If Epic hasn't been able to get their engine into the Vision Pro ecosystem/platform, or is handicapped in doing so, that would provide a fairly unique monopoly market for Unity, only competition is Apple's own "engines" which aren't really game engines.

    In which case I can't see Unity feeling the need to "democratise" game development for the Vision Pro. Hence Go Pro of Go Home... or somesuch.
     
  8. Murgilod

    Murgilod

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    Except Unreal Engine 5 is getting Vision Pro support, it's just taking time. Stop making up weird conspiracies, especially ones that hinge on the idea that licenses make up any reasonable amount of income for Unity,
     
    spiney199 likes this.
  9. Ryiah

    Ryiah

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    Apple wants their device to be successful, and locking out an engine hurts developers more than it does Epic.
     
  10. DragonCoder

    DragonCoder

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    Apple is known to hold firmly to their decisions. They singlehandedly destroyed Flash after all (as a flash gamer like myself I find that was an invaluable part of the internet and definitely fixable if there really were safety issues).
    Therefore I'd be surprised if they officially let Epic onto the Vision Pro in the near future. It's not a conspiracy since it's all public.

    Does of course not answer why Unity is restrictive. Keeping the amount of required support needed low and hoping for an incentive for Pro licences is also my best guess.
    Hopefully it's temporary.
    In the words of AL-AN: "Nothing is permanent."
     
  11. Murgilod

    Murgilod

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    Apple didn't "singlehandedly destroy Flash" and this is a ridiculously ahistorical argument. Adobe was completely unable to deliver a working version of Flash on mobile that wasn't an absolute resource hog, which is why they even deprecated the Android version of Flash back in 2012. On top of that, Flash use in browsers was already rapidly declining in desktop browsers not just because of security issues but because of performance ones. Flash was expensive to maintain, ran poorly and was being edged out by native apps on mobile (both iOS and Android).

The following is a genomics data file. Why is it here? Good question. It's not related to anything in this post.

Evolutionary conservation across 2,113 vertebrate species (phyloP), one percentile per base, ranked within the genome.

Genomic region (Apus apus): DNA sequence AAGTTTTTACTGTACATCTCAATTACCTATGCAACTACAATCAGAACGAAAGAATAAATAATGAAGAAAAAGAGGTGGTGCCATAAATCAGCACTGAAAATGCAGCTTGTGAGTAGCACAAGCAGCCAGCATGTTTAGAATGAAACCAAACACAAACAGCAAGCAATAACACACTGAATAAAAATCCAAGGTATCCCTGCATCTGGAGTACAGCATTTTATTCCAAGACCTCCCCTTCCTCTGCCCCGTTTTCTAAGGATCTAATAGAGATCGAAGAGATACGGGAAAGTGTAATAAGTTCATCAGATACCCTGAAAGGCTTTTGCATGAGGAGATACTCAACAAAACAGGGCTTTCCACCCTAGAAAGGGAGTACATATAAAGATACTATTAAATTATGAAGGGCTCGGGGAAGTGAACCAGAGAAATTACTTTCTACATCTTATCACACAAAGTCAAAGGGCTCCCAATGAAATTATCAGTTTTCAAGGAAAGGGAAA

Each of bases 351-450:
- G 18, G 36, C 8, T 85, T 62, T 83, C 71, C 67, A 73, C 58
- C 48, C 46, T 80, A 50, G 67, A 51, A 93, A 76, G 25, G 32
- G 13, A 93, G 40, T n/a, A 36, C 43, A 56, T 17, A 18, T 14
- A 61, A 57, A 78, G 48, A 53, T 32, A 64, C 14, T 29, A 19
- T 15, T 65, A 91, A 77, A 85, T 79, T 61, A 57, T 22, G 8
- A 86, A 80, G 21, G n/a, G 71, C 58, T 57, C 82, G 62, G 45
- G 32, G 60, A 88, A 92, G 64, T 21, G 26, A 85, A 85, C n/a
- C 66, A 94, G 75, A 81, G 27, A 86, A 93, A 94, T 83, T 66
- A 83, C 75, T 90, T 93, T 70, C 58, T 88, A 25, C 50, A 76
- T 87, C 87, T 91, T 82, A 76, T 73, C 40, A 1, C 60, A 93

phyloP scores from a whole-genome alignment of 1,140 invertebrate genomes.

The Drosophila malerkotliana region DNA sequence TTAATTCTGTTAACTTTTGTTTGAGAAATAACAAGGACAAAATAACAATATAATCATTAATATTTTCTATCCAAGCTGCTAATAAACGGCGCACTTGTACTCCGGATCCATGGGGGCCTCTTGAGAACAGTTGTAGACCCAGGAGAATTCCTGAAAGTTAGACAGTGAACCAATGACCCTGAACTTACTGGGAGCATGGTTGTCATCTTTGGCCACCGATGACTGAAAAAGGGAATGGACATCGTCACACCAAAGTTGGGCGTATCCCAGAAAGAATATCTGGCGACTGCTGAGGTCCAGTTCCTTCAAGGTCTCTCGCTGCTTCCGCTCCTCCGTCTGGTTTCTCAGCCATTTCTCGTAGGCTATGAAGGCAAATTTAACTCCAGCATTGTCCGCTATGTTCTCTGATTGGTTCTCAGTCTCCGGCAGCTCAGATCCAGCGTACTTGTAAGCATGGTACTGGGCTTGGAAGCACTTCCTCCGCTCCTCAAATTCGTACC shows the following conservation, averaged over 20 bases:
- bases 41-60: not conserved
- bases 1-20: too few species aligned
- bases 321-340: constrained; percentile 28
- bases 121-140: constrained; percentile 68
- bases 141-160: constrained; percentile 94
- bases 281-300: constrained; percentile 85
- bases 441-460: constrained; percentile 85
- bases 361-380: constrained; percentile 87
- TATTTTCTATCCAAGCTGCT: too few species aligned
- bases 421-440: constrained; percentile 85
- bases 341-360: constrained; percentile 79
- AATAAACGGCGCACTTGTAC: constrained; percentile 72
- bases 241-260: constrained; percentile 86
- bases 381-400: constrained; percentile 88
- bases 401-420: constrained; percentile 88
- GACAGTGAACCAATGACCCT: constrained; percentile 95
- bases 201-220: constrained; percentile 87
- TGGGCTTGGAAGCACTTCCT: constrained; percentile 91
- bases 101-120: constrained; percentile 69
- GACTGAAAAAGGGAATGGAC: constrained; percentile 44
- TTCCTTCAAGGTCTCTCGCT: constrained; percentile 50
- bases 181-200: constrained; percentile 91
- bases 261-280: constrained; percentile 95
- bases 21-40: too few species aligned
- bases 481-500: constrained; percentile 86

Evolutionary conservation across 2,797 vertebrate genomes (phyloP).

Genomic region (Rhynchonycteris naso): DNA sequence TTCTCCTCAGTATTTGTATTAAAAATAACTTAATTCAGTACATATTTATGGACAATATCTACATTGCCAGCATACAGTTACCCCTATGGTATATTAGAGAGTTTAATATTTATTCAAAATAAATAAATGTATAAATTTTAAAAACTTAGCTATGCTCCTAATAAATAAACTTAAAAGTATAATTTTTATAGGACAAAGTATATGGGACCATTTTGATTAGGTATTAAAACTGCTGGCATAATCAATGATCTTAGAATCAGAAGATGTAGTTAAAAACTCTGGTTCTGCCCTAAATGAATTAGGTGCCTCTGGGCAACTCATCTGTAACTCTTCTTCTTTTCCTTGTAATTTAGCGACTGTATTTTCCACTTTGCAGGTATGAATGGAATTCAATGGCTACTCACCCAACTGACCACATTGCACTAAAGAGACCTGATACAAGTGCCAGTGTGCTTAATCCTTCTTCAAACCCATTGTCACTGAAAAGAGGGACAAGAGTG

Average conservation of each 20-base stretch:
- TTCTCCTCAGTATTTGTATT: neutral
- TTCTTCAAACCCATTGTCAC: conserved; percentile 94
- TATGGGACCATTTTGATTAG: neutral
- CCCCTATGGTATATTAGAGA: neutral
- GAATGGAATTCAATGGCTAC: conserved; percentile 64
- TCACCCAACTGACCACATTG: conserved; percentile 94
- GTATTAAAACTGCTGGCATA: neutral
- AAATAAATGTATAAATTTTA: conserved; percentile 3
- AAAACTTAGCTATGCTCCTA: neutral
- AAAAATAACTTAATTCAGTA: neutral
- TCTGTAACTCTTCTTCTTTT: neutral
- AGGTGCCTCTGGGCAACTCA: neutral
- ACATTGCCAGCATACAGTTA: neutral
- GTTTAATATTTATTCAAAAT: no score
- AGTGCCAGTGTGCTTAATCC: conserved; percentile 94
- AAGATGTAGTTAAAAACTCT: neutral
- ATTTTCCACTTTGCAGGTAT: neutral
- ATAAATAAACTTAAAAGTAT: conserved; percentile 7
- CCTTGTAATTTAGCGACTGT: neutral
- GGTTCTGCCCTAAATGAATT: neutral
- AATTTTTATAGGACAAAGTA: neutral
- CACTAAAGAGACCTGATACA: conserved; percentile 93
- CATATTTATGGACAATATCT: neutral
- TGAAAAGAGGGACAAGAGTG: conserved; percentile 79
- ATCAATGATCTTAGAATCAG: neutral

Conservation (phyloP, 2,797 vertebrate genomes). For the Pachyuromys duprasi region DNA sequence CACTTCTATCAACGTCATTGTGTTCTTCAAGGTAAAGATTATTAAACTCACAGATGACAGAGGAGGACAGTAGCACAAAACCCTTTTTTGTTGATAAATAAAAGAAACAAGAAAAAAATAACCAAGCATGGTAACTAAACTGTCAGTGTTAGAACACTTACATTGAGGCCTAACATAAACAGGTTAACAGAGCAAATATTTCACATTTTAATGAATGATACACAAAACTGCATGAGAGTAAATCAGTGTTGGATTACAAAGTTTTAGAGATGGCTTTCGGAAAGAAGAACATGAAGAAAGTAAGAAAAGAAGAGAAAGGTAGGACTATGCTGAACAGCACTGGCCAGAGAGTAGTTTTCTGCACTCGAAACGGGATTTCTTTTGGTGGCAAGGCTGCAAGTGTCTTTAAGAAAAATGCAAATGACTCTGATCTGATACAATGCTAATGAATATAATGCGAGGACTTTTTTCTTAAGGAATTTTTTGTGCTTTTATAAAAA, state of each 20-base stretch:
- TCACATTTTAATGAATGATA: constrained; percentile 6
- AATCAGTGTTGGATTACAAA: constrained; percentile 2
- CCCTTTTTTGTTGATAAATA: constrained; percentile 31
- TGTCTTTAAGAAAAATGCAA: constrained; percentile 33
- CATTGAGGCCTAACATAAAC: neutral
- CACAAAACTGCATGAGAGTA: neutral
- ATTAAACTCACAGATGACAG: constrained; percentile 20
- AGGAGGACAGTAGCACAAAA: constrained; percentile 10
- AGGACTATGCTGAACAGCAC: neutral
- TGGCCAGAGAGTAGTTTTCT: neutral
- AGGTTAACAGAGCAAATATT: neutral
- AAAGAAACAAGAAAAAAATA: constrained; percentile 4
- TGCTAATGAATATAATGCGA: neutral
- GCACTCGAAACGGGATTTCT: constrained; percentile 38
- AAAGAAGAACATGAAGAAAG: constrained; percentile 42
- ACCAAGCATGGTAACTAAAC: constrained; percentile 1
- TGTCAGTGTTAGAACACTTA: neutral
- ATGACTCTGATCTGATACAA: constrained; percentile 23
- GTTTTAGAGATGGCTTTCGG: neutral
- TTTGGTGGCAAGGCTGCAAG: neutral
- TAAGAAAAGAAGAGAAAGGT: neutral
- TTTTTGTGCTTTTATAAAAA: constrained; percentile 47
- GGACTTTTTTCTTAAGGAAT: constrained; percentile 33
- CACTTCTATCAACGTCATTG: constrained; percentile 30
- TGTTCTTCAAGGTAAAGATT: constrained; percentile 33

Adobe killed Flash. Nobody else.
    Except this isn't the case either. Straight from the horse's mouth:
    This is from February.
    https://forums.unrealengine.com/t/support-for-apple-vision-pro-in-unreal/1190042/40
     
  12. Unifikation

    Unifikation

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    Cheers.

    That's all I need to come out of hiatus and switch to Unreal.

    THANK YOU.
     
  13. Unifikation

    Unifikation

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    @DragonCoder

    This is about correct.

    But for a few other things little. The switch to OOP in AS3 took out all the creatives that had pushed Flash to being cool, long before the above. Meaning there wasn't much goodwill left towards Flash from users (nothing cool coming for years) nor the creative crowds that loved the older versions churning out new reasons for it to be cool

    And there was an anomaly that kept flash going during the post AS3 malaise (no, not corporate use). YOUTUBE! Flash video was the fallback for ages, and ages, due to some licensing issues with... H264, which was primarily controlled by Apple.

    Meaning, in all reality, Apple actually kept Flash alive far longer than anyone else did by providing a reason for it to continue for far longer than anyone else needed it, on the number one video site of all time. This meant everyone needed it in their browsers for quite a long time... etc.

    Ergo, Apple actually made Flash live longer, on more browsers, than anyone else, by virtue of their stubbornness, perhaps.